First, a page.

Los Angeles orders quake retrofit for many older buildings

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LOS ANGELES (AP) -- Thousands of older wood and concrete apartment buildings vulnerable to collapse in a major earthquake would get costly upgrades under sweeping retrofitting rules passed October 9, by the Los Angeles City Council.

The mandate would affect as many as 13,500 so-called soft-first-story buildings, which are typically wood-frame structures with large spaces such as parking lots on the ground floor. As many as 1,500 brittle concrete buildings would also require upgrades.

SEE MORE: Expert debunks myths about what to do during an earthquake

The measure passed on a 12-0 vote.

"There's no question that we're going to have an earthquake. The question is, when?" Councilman Gil Cedillo said. "In here we've laid out the groundwork for the seismic retrofitting that needs to be done."

Before the vote, representatives for residential landlords and commercial building owners signaled their approval of the plan - while expressing concerns about potential costs.

See photos of the United State's deadliest earthquakes:

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Los Angeles orders quake retrofit for many older buildings

Jan. 17, 1994: Los Angeles, California

(AP Photo/Reed Saxon, File)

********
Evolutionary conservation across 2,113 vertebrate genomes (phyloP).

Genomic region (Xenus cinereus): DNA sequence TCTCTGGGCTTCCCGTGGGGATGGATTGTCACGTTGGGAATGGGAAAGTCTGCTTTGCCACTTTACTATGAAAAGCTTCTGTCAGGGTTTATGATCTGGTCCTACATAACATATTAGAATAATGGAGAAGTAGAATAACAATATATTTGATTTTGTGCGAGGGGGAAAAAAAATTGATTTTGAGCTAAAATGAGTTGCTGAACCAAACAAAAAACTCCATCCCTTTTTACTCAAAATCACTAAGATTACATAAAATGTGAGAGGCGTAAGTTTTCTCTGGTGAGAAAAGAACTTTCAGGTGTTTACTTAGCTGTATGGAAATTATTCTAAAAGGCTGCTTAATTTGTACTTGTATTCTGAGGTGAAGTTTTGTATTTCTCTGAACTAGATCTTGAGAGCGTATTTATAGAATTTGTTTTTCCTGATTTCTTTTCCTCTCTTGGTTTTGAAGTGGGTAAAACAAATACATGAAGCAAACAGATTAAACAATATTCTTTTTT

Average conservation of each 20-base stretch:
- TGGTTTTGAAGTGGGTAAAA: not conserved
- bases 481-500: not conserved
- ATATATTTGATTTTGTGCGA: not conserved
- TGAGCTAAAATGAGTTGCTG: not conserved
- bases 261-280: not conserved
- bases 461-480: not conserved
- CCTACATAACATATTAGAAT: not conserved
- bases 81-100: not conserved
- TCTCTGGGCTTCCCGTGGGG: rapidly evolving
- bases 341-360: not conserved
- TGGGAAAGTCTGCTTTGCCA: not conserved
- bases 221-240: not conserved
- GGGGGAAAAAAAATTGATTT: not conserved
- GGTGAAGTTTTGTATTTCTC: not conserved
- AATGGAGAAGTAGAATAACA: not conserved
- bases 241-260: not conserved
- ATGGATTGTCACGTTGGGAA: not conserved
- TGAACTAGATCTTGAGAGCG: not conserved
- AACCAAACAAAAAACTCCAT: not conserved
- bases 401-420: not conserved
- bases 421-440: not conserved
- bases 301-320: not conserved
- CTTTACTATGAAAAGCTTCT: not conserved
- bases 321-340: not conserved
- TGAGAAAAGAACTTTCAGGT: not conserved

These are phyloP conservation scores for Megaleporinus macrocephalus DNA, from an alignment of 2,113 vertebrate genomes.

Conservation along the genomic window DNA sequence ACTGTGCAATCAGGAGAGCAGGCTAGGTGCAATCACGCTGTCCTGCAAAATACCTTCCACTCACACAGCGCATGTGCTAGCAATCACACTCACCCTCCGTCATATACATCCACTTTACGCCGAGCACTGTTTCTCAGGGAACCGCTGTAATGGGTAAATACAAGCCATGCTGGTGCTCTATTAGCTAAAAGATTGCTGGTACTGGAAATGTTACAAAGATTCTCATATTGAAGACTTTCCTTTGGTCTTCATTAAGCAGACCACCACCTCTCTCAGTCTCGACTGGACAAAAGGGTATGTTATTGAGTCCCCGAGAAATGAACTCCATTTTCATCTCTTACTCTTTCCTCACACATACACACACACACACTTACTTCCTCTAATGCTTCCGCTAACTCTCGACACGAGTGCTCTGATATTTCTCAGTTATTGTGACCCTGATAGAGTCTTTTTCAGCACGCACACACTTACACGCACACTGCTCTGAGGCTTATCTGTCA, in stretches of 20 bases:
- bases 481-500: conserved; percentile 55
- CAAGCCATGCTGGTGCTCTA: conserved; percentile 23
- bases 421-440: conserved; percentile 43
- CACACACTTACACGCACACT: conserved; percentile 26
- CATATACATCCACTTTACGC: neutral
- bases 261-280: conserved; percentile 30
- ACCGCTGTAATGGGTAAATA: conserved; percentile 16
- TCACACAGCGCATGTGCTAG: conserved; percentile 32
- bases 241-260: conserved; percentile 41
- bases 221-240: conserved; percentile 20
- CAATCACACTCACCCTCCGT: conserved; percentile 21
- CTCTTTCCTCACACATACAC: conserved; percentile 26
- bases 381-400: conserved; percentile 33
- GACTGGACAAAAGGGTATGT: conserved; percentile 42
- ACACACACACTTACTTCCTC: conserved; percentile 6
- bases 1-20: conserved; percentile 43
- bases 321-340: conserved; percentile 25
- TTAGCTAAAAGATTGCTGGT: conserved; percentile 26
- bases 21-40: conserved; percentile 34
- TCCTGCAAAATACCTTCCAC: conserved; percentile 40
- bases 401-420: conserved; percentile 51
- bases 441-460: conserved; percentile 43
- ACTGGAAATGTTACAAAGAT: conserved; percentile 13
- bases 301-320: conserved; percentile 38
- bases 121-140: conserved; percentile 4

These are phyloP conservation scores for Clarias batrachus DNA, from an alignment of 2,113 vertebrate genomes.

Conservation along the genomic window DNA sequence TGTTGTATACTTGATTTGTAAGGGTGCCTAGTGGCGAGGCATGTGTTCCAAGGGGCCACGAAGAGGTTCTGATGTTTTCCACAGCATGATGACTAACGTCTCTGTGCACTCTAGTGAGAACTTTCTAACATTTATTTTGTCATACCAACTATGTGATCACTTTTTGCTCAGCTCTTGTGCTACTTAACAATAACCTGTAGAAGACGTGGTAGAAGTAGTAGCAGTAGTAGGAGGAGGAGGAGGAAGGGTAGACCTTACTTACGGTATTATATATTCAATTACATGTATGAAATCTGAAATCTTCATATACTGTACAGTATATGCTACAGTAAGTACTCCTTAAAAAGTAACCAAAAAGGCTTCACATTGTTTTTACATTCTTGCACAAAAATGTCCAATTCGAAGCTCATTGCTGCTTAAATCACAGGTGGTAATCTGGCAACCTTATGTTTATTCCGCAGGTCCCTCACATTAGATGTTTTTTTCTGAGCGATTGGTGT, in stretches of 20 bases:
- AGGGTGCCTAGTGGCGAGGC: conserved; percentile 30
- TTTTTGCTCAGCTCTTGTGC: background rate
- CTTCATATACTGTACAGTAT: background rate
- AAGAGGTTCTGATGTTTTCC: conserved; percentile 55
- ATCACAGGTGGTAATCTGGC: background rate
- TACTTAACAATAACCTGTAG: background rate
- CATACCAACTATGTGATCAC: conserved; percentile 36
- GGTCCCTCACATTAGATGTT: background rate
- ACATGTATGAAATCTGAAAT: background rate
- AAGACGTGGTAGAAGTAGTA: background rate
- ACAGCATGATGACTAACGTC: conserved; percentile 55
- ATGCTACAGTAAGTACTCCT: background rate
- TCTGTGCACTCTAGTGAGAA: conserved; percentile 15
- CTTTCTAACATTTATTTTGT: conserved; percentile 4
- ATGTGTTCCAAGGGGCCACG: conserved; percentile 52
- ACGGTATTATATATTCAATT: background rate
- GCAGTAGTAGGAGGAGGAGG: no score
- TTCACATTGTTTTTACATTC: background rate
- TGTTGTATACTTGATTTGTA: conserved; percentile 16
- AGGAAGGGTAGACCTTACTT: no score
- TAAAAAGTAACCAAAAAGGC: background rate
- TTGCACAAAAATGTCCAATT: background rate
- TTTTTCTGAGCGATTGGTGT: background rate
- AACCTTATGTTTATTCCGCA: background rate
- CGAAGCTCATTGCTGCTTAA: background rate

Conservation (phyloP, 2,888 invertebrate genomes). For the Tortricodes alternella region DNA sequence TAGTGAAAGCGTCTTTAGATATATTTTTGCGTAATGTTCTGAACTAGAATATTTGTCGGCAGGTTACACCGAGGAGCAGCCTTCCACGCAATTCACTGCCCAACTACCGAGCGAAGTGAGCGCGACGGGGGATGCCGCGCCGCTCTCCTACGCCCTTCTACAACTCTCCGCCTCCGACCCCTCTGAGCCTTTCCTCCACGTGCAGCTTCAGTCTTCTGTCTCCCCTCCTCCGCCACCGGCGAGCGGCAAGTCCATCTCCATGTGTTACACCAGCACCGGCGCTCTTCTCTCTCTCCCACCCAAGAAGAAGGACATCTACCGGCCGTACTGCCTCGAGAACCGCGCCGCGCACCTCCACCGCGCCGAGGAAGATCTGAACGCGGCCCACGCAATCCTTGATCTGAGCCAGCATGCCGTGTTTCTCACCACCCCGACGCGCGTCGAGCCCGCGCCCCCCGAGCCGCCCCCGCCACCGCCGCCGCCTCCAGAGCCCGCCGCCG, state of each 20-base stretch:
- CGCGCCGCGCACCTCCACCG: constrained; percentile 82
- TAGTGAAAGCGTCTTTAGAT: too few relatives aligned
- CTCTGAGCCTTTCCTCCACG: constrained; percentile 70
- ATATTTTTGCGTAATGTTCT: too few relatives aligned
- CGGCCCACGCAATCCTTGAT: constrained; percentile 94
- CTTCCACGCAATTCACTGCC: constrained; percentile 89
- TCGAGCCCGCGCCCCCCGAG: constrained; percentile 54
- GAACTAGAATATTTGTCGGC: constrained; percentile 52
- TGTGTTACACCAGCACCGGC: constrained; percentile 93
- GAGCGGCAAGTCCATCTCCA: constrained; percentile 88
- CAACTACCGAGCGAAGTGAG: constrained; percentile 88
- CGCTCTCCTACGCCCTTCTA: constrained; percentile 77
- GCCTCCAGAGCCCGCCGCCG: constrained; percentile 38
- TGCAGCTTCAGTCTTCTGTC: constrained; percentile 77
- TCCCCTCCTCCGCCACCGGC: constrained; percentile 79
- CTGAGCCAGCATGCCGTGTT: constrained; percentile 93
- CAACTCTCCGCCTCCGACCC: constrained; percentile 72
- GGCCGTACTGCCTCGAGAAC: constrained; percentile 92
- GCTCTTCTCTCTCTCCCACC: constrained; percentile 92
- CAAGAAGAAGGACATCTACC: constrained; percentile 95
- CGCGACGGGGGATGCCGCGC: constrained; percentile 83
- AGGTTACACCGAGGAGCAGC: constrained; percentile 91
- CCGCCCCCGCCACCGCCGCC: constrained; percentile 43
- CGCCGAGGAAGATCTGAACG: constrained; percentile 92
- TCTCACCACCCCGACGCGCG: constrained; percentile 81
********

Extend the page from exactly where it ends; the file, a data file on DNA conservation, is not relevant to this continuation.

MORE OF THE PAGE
Damaged Kaiser Medical Building in the Northridge Reseda area of Los Angeles after 1994 earthquake (Photo by Visions of America/UIG via Getty Images)
A car at a Mazda dealership crushed in the Los Angeles earthquake of January 17, 1994 (Photo by Visions of America/UIG via Getty Images)

1886 Charleston Earthquake 

(Photo: hdes.copeland/Flickr)

1886 Charleston Earthquake 

(Photo: hdes.copeland/Flickr)

1886 Charleston Earthquake 

(Photo: hdes.copeland/Flickr)

April 1960: Valdivia, Chile

(Photo by Keystone-France/Gamma-Keystone via Getty Images)

picture taken in April 1960 in Valdivia of people looking at an enormous crack on a street due to the earthquake that struck the area on May 22, 1960. AFP PHOTO (Photo credit should read STF/AFP/Getty Images)
Residents of Valdivia, Chile look over wrecked buildings on May 31, 1960 in the wake of earthquakes that caused widespread damage and loss of life in the South American country. (AP Photo)

October 18, 1989: San Francisco, California

(Photo by Rich Pilling/Getty Images)

A group of people stand in the South of Market street, Wednesday, Nov. 1, 1989 in San Francisco, where five people died under a torrent of bricks when the 15-second quake two weeks ago wrenched off the top of a four-storey building in San Francisco. South of Market, the second-deadliest place in the temblor and little known by outsiders. Was one of the areas hardest hit by the earthquake. (AP Photo/Eric Risberg)

August 24, 2014: Napa, California

(Photo credit Josh Edelson/AFP/Getty Images)

March 10, 1933: Long Beach, California

(Photo by Underwood Archives/Getty Images)

Damaged building exterior, damage caused by the 1933 earthquake, Long Beach, California, March 12, 1933. (Photo by Smith Collection/Gado/Getty Images)
Part of a long line of homeless earthquake victims as they wait for food rations at a relief tent set up after a series of devastating quakes, Long Beach, California, March 13, 1933. The powerful quakes began March 11 and killed 115 people and did $75,000,000 in damage. Signs on the tent read 'Free Food' and 'Food Administer.' (Photo by FPG/Getty Images)

March 29, 1964: Valdez/Anchorage, Alaska

(AP Photo)

With the city under martial law, soldiers patrol a downtown street in Anchorage, Alaska, March 28, 1964. In background is the wreckage of the five-story Penney store at Fifth Avenue and D Street. (AP Photo)